Wang Lijun

David Pilling

A pro-democracy protester holds a placard with picture of blind Chinese legal activist Chen Guangcheng outside China's Liaison Office in Hong Kong. Photo AP

First Wang Lijun. Now Chen Guangcheng. If anybody else sneaks into a US diplomatic mission in China we might really have a story on our hands.

The events that have electrified China over the past few months come safely under the category of things you couldn’t make up. In February, Mr Wang, chief of police of Bo Xilai, China’s most charismatic politician, turned up in the US consulate in Chengdu. He brought with him piles of documents, including what is said to be evidence of the murder of a British businessman, allegedly by Mr Bo’s wife. Read more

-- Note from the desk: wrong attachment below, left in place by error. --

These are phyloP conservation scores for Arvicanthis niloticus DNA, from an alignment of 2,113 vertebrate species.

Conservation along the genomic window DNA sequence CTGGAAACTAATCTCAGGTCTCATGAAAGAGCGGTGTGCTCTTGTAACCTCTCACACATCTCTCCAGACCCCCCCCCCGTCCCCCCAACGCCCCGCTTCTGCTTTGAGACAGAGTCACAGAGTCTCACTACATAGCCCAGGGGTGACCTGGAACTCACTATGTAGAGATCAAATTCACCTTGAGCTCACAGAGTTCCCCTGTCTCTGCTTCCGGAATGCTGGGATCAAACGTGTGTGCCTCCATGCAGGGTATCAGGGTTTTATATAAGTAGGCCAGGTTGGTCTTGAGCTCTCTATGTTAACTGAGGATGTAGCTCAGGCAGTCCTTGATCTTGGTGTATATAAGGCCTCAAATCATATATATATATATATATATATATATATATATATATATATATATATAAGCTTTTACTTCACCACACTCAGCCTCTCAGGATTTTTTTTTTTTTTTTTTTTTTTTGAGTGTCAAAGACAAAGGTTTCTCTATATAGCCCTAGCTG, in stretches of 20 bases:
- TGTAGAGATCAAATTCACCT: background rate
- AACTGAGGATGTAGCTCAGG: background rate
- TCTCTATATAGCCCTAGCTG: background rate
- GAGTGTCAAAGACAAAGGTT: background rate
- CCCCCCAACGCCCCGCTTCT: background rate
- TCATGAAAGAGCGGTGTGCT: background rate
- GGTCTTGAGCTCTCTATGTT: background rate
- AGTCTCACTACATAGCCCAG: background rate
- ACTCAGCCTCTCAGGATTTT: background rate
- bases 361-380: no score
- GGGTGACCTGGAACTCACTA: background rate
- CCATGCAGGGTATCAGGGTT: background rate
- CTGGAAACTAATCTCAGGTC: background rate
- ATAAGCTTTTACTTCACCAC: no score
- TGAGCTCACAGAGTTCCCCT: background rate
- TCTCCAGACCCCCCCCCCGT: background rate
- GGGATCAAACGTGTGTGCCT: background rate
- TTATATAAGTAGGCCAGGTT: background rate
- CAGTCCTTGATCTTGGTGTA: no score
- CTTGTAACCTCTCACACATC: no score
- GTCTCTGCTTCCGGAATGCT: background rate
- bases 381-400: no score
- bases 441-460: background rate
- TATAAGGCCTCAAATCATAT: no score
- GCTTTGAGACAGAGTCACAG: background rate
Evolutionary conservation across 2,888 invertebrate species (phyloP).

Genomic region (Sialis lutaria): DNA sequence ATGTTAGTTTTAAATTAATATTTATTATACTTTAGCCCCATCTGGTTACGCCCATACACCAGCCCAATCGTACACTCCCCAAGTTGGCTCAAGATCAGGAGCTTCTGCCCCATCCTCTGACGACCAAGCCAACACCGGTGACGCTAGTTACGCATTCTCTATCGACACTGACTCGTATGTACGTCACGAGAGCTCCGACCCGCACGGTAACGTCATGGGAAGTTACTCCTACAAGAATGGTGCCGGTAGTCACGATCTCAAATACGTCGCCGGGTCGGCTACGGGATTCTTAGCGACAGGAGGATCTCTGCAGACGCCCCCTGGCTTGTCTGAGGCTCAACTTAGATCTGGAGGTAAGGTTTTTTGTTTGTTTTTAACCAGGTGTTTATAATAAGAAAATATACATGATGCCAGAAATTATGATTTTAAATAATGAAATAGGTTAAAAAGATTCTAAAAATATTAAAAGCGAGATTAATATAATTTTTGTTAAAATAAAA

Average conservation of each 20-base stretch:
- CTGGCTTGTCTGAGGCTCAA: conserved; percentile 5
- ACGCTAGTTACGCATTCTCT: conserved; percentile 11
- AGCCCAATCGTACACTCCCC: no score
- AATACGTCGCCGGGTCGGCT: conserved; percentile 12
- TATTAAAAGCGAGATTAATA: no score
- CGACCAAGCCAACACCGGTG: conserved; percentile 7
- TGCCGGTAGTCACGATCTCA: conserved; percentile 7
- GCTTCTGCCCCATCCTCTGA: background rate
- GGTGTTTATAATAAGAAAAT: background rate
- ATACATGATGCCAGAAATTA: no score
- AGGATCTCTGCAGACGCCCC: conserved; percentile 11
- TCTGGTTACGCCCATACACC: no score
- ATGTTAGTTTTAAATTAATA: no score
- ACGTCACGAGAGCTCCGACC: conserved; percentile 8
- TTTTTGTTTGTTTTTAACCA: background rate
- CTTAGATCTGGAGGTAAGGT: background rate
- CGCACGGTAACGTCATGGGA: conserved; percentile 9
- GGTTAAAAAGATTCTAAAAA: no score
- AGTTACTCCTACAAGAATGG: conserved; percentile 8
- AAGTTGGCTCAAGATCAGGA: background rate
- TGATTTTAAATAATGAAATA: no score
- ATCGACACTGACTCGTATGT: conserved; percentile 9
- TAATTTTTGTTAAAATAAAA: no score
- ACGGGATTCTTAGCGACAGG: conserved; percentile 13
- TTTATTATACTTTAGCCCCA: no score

Bo Xilai with his wife Gu Kailai

Not so long ago, Bo Xilai was one of China’s “princelings”, a charismatic, high-flying politician who was apparently destined for its top leadership. From his power base in Chongqing he became known for smashing organised crime, increasing foreign investment and running “revolutionary” campaigns involving singing contests and the revival of Maoist symbols.

But when in February a mafia-busting former police chief called Wang Lijun walked into the US consulate in the western city of Chengdu, he set in train a series of events that brought scandal and infighting out of the secret confines of Chinese party politics and into the public eye. The result was Mr Bo’s spectacular fall from grace and the arrest of his wife Gu Kailai – herself the daughter of a top general – on suspicion of murdering the British citizen Neil Heywood. Read more